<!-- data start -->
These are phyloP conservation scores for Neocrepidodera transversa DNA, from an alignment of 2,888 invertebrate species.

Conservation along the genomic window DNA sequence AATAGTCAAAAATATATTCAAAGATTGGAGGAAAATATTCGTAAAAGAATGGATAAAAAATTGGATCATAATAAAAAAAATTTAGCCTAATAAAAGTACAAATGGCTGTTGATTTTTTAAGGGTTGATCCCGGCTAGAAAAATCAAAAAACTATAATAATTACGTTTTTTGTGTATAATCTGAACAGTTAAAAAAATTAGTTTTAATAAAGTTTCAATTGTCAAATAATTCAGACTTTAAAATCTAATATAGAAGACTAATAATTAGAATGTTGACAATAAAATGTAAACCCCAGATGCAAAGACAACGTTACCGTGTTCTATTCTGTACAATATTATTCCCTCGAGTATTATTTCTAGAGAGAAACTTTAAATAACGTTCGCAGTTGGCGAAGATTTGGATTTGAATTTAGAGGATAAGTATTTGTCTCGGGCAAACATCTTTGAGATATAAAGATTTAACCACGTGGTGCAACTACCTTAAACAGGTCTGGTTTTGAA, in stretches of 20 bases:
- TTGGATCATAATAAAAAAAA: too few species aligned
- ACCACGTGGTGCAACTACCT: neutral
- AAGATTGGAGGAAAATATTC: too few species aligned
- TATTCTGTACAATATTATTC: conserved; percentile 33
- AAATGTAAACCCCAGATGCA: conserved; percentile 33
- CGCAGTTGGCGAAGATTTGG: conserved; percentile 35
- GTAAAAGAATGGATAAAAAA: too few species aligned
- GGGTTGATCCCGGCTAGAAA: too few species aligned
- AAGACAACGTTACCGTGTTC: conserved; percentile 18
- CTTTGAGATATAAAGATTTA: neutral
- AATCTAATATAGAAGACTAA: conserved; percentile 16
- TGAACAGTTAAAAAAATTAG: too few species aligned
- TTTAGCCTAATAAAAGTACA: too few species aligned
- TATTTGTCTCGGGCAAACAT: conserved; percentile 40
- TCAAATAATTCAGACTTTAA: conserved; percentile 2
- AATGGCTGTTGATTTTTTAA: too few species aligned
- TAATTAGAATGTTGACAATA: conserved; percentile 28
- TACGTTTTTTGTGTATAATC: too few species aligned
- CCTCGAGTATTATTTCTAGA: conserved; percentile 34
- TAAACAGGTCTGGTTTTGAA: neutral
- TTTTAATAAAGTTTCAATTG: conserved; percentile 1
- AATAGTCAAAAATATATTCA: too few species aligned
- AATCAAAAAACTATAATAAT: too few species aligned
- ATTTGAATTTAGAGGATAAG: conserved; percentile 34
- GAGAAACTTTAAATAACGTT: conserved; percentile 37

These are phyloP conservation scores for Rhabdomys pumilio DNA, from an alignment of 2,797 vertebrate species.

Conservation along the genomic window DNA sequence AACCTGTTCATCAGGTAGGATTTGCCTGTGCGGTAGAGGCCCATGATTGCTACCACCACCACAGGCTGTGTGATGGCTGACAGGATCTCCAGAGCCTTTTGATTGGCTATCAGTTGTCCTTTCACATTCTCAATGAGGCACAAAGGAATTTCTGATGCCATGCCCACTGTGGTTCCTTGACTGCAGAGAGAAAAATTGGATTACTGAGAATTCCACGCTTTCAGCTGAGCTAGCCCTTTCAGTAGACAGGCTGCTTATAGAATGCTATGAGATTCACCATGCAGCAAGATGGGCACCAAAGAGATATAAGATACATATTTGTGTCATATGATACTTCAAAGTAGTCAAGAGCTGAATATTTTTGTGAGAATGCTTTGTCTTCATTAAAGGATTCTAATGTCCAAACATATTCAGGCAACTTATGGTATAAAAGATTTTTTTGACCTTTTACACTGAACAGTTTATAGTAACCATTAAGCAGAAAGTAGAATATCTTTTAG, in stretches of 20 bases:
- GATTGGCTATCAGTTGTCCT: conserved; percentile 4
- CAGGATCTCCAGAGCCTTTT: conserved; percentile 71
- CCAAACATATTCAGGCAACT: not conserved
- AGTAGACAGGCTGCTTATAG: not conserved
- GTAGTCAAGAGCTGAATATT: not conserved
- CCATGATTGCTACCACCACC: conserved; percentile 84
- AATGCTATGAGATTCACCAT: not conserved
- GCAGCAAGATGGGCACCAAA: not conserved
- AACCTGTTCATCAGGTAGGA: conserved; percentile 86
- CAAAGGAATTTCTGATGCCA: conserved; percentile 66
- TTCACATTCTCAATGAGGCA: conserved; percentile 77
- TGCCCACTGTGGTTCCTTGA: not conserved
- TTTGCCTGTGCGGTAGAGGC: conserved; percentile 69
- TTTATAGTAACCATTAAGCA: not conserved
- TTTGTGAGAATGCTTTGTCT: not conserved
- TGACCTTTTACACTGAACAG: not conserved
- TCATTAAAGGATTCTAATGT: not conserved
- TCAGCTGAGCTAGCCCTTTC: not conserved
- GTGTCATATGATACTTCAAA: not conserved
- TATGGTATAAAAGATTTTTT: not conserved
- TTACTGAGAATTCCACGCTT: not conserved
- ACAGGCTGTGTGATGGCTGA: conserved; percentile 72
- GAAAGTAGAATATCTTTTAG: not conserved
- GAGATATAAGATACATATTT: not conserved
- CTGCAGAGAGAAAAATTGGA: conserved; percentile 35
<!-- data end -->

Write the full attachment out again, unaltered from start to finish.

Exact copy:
These are phyloP conservation scores for Neocrepidodera transversa DNA, from an alignment of 2,888 invertebrate species.

Conservation along the genomic window DNA sequence AATAGTCAAAAATATATTCAAAGATTGGAGGAAAATATTCGTAAAAGAATGGATAAAAAATTGGATCATAATAAAAAAAATTTAGCCTAATAAAAGTACAAATGGCTGTTGATTTTTTAAGGGTTGATCCCGGCTAGAAAAATCAAAAAACTATAATAATTACGTTTTTTGTGTATAATCTGAACAGTTAAAAAAATTAGTTTTAATAAAGTTTCAATTGTCAAATAATTCAGACTTTAAAATCTAATATAGAAGACTAATAATTAGAATGTTGACAATAAAATGTAAACCCCAGATGCAAAGACAACGTTACCGTGTTCTATTCTGTACAATATTATTCCCTCGAGTATTATTTCTAGAGAGAAACTTTAAATAACGTTCGCAGTTGGCGAAGATTTGGATTTGAATTTAGAGGATAAGTATTTGTCTCGGGCAAACATCTTTGAGATATAAAGATTTAACCACGTGGTGCAACTACCTTAAACAGGTCTGGTTTTGAA, in stretches of 20 bases:
- TTGGATCATAATAAAAAAAA: too few species aligned
- ACCACGTGGTGCAACTACCT: neutral
- AAGATTGGAGGAAAATATTC: too few species aligned
- TATTCTGTACAATATTATTC: conserved; percentile 33
- AAATGTAAACCCCAGATGCA: conserved; percentile 33
- CGCAGTTGGCGAAGATTTGG: conserved; percentile 35
- GTAAAAGAATGGATAAAAAA: too few species aligned
- GGGTTGATCCCGGCTAGAAA: too few species aligned
- AAGACAACGTTACCGTGTTC: conserved; percentile 18
- CTTTGAGATATAAAGATTTA: neutral
- AATCTAATATAGAAGACTAA: conserved; percentile 16
- TGAACAGTTAAAAAAATTAG: too few species aligned
- TTTAGCCTAATAAAAGTACA: too few species aligned
- TATTTGTCTCGGGCAAACAT: conserved; percentile 40
- TCAAATAATTCAGACTTTAA: conserved; percentile 2
- AATGGCTGTTGATTTTTTAA: too few species aligned
- TAATTAGAATGTTGACAATA: conserved; percentile 28
- TACGTTTTTTGTGTATAATC: too few species aligned
- CCTCGAGTATTATTTCTAGA: conserved; percentile 34
- TAAACAGGTCTGGTTTTGAA: neutral
- TTTTAATAAAGTTTCAATTG: conserved; percentile 1
- AATAGTCAAAAATATATTCA: too few species aligned
- AATCAAAAAACTATAATAAT: too few species aligned
- ATTTGAATTTAGAGGATAAG: conserved; percentile 34
- GAGAAACTTTAAATAACGTT: conserved; percentile 37

These are phyloP conservation scores for Rhabdomys pumilio DNA, from an alignment of 2,797 vertebrate species.

Conservation along the genomic window DNA sequence AACCTGTTCATCAGGTAGGATTTGCCTGTGCGGTAGAGGCCCATGATTGCTACCACCACCACAGGCTGTGTGATGGCTGACAGGATCTCCAGAGCCTTTTGATTGGCTATCAGTTGTCCTTTCACATTCTCAATGAGGCACAAAGGAATTTCTGATGCCATGCCCACTGTGGTTCCTTGACTGCAGAGAGAAAAATTGGATTACTGAGAATTCCACGCTTTCAGCTGAGCTAGCCCTTTCAGTAGACAGGCTGCTTATAGAATGCTATGAGATTCACCATGCAGCAAGATGGGCACCAAAGAGATATAAGATACATATTTGTGTCATATGATACTTCAAAGTAGTCAAGAGCTGAATATTTTTGTGAGAATGCTTTGTCTTCATTAAAGGATTCTAATGTCCAAACATATTCAGGCAACTTATGGTATAAAAGATTTTTTTGACCTTTTACACTGAACAGTTTATAGTAACCATTAAGCAGAAAGTAGAATATCTTTTAG, in stretches of 20 bases:
- GATTGGCTATCAGTTGTCCT: conserved; percentile 4
- CAGGATCTCCAGAGCCTTTT: conserved; percentile 71
- CCAAACATATTCAGGCAACT: not conserved
- AGTAGACAGGCTGCTTATAG: not conserved
- GTAGTCAAGAGCTGAATATT: not conserved
- CCATGATTGCTACCACCACC: conserved; percentile 84
- AATGCTATGAGATTCACCAT: not conserved
- GCAGCAAGATGGGCACCAAA: not conserved
- AACCTGTTCATCAGGTAGGA: conserved; percentile 86
- CAAAGGAATTTCTGATGCCA: conserved; percentile 66
- TTCACATTCTCAATGAGGCA: conserved; percentile 77
- TGCCCACTGTGGTTCCTTGA: not conserved
- TTTGCCTGTGCGGTAGAGGC: conserved; percentile 69
- TTTATAGTAACCATTAAGCA: not conserved
- TTTGTGAGAATGCTTTGTCT: not conserved
- TGACCTTTTACACTGAACAG: not conserved
- TCATTAAAGGATTCTAATGT: not conserved
- TCAGCTGAGCTAGCCCTTTC: not conserved
- GTGTCATATGATACTTCAAA: not conserved
- TATGGTATAAAAGATTTTTT: not conserved
- TTACTGAGAATTCCACGCTT: not conserved
- ACAGGCTGTGTGATGGCTGA: conserved; percentile 72
- GAAAGTAGAATATCTTTTAG: not conserved
- GAGATATAAGATACATATTT: not conserved
- CTGCAGAGAGAAAAATTGGA: conserved; percentile 35